GM (NYSE: GM) has had enough problems with its Chevy Volt’s lithium-ion batteries that the National Highway Traffic Safety Administration has opened a formal investigation into fires in several vehicles it has tested. GM has tried to ameliorate the public relations problems these fires have caused. It has offered loaner cars to customers who bought Volt. GM also has offered to buy back the cars from concerned customers. The Volt fires have triggered a distraction to GM management and probably have hurt the entire Chevrolet brand, which is the U.S.’s number one car company’s largest seller. So, GM should abandon the Volt and limit the damage done to its reputation.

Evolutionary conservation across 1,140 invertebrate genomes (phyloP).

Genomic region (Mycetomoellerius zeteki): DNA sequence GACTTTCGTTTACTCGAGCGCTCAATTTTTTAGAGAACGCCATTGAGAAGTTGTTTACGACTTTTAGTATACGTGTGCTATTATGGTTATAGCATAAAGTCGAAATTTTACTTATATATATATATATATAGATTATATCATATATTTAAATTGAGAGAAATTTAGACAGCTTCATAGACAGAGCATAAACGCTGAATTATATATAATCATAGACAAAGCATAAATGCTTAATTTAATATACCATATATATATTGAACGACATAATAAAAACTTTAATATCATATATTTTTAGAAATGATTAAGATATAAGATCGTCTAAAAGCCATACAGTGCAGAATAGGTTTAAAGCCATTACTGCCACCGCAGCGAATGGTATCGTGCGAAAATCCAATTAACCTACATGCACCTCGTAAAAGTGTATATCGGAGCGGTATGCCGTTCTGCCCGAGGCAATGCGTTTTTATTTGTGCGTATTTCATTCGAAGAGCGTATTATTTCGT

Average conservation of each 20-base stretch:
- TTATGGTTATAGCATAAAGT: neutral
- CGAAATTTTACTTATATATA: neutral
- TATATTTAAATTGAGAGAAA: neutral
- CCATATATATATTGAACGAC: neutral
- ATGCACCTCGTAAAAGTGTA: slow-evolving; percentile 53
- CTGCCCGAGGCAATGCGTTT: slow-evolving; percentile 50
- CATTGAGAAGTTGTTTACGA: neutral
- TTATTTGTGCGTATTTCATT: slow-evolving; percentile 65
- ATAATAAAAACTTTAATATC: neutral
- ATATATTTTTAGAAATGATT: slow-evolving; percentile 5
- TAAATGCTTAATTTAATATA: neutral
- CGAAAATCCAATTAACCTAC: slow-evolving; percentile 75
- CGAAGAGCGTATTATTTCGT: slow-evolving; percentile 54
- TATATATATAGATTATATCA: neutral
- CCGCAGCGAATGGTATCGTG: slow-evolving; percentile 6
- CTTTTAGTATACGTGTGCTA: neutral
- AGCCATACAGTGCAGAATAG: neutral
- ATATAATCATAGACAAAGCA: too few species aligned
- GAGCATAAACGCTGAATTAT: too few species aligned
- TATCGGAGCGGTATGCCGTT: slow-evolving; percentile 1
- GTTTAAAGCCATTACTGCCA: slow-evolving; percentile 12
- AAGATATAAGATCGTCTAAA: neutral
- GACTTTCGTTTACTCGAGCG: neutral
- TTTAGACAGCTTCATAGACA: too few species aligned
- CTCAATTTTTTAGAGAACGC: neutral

GM has made it much of the way back from the tattered state of its reputation after financial losses; market share erosion, particularly at the hands of Toyota (NYSE: TM); and its crippling 2008 government-supported bankruptcy.
GM would go a long way to prove that its management is mature enough to realize when a product has been a failure and when it is more likely to do the company great harm that become a viable new technology. GM should end its Volt project and buy back the few thousand cars it has sold.
Douglas A. McIntyre